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Devourer of Words 024: Get Out

Marc Bernardin

I have made the excuse more often than I can count: That the reason I write fiction, science fiction at that, is because I prefer making stuff up to researching it. Never mind the fact that making up a world that feels real requires more work that it would to research an actual real place—time and humanity has done all the work for you, you just have to notice it.

But there is something all too introverted about too many of us. We are content to stay in wherever it is we write or, if we’re at a convention, to hang out in a corner of the bar with the pros we already know. We are, some of us, too content to lean on Google to do the legwork for us. And the Internet is a marvelous tool and, without it, naturally, the work we do would be demonstrably harder.

But there is no comparison to actually getting out there and seeing it. Seeing anything different from your norm. Seeing what the world is like when you push beyond the borders of the familiar.

I once ran into comics writer Fred Van Lente (Action Philosophers, Archer & Armstrong, Make Comics Like the Pros) at a comics convention in Dallas a few years back. We had dinner, shot the breeze with a few other pros, as you’re wont to do at a convention in a city not your own. I asked him what his convention calendar was looking like for the year—how many he was doing? And he said that he’s at the point in his convention career where he’d go to any convention that would take him to a place he’d never been before.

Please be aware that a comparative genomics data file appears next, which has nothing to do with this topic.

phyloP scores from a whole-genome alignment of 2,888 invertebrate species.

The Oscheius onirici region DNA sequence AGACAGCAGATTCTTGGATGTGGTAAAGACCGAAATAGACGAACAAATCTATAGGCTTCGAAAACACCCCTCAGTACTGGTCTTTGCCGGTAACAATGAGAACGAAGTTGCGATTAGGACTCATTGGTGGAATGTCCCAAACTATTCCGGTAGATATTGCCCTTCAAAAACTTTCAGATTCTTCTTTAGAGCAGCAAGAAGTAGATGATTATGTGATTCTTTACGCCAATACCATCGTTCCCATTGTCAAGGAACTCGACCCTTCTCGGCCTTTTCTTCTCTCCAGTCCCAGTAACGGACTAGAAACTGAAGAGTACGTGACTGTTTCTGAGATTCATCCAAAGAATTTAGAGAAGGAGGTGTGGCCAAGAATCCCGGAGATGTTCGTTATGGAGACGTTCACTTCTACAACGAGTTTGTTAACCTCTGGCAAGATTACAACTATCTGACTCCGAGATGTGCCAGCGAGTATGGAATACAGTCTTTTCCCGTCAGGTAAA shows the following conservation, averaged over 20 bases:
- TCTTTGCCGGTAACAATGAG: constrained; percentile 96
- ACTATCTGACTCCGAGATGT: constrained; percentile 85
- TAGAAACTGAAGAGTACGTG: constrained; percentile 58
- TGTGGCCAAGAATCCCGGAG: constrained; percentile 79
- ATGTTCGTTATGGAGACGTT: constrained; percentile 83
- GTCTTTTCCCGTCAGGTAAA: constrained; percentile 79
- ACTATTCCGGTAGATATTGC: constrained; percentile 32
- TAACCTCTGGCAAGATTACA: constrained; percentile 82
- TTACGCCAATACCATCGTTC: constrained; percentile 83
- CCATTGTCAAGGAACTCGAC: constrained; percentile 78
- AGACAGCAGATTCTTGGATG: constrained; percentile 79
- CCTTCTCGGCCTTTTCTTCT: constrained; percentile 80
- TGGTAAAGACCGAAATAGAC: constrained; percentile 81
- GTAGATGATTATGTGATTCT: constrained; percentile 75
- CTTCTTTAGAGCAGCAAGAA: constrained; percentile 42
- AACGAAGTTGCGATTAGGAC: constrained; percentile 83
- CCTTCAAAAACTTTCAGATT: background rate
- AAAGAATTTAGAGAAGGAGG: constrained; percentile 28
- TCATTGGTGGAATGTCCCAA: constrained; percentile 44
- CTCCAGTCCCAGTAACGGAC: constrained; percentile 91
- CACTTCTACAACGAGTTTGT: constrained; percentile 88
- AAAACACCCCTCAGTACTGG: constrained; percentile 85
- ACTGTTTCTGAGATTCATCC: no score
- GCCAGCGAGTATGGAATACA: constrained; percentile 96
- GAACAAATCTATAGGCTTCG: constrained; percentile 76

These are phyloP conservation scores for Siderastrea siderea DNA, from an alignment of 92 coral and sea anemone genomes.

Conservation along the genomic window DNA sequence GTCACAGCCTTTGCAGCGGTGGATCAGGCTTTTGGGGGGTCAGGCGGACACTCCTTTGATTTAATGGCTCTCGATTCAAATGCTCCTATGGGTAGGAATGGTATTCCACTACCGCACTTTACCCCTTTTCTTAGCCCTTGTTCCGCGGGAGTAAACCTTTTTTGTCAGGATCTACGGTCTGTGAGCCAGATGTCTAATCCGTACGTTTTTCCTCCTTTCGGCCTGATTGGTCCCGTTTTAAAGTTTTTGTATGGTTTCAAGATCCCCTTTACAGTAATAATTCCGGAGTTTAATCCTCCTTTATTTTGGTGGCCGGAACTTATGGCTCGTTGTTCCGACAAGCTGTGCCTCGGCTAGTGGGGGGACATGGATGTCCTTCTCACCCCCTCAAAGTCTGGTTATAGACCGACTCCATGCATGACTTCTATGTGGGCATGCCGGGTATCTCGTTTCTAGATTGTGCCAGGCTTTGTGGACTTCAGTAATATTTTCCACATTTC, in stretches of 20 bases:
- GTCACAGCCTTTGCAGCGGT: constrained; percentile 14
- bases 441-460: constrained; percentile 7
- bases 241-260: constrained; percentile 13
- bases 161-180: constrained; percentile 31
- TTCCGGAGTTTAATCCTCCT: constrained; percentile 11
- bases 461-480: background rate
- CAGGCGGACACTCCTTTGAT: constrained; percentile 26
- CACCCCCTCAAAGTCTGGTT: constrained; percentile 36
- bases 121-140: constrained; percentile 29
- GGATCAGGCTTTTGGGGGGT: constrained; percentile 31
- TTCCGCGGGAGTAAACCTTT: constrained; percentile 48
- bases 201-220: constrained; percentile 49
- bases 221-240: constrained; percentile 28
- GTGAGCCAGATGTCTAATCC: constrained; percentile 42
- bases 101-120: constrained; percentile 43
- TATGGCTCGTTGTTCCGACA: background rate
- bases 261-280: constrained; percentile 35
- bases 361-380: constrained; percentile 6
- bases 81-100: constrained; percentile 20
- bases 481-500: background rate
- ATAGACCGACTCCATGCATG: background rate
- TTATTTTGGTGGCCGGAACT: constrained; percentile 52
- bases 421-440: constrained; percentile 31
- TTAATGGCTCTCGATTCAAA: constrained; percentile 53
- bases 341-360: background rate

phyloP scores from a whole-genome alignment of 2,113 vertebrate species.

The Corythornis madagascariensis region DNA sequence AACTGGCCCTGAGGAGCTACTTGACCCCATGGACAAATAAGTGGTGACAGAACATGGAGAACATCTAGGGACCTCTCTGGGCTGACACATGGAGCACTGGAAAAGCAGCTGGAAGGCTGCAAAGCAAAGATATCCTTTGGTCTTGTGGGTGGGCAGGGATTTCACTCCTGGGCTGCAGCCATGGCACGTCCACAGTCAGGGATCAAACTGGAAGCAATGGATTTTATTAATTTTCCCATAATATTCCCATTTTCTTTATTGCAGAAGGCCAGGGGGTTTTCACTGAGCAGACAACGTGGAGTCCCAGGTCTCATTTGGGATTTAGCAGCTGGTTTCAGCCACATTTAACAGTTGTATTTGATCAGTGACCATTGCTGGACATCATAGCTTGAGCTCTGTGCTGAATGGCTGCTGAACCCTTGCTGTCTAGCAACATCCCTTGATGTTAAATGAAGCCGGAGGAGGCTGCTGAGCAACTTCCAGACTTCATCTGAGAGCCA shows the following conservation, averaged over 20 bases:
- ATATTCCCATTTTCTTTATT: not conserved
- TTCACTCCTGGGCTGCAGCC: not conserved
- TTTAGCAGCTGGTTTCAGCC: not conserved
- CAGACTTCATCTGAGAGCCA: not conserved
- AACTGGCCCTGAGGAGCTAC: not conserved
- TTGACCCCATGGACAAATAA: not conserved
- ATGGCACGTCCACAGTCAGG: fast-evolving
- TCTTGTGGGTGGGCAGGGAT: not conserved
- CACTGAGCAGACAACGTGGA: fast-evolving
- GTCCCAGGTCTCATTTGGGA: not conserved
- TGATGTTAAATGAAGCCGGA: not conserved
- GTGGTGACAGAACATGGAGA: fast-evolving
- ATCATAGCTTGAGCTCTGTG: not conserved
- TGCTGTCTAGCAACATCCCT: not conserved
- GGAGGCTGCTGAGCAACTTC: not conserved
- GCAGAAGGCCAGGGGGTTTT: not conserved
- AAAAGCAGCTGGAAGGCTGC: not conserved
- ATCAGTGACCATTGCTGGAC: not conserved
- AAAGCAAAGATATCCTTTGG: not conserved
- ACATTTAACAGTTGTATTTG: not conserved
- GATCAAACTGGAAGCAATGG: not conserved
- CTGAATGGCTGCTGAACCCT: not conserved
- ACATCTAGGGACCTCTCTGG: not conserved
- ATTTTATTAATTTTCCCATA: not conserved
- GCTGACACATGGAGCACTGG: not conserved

And I took that to heart. Find a way to be places you haven’t, meet people you never would. I’m not saying that it’ll directly find a way into your work … but it will in ways you wouldn’t expect.

I’m writing this column in Bucharest, Romania. I never wanted to go to Bucharest—I don’t have a “bucket list” but if I did, there’d be approximately every place else before I got to Romania. But when the opportunity presented itself, I couldn’t say no. Because when the hell else am I gonna get to Romania?

And now I know a place I never knew before. I know that not everyone is a gypsy or a vampire (or a vampire hunter). I know that it looks like the Queens, NY of the Old World. I am reminded how useless traffic circles are.

I’m also writing this on Martin Luther King Jr’s birthday and it brings to mind, as it does every year, issues of diversity. And really what that means is a plurality of opinions, inviting people into the circle who aren’t the same, whose experiences are different from yours. It doesn’t have to be demarcated by race, or gender, or sexuality—it can also be life experience.

Different is always better, especially when it comes to storytelling. And if you can BE different, all the better.

Marc Bernardin’s Devourer of Words appears the third Tuesday of every month here on Toucan!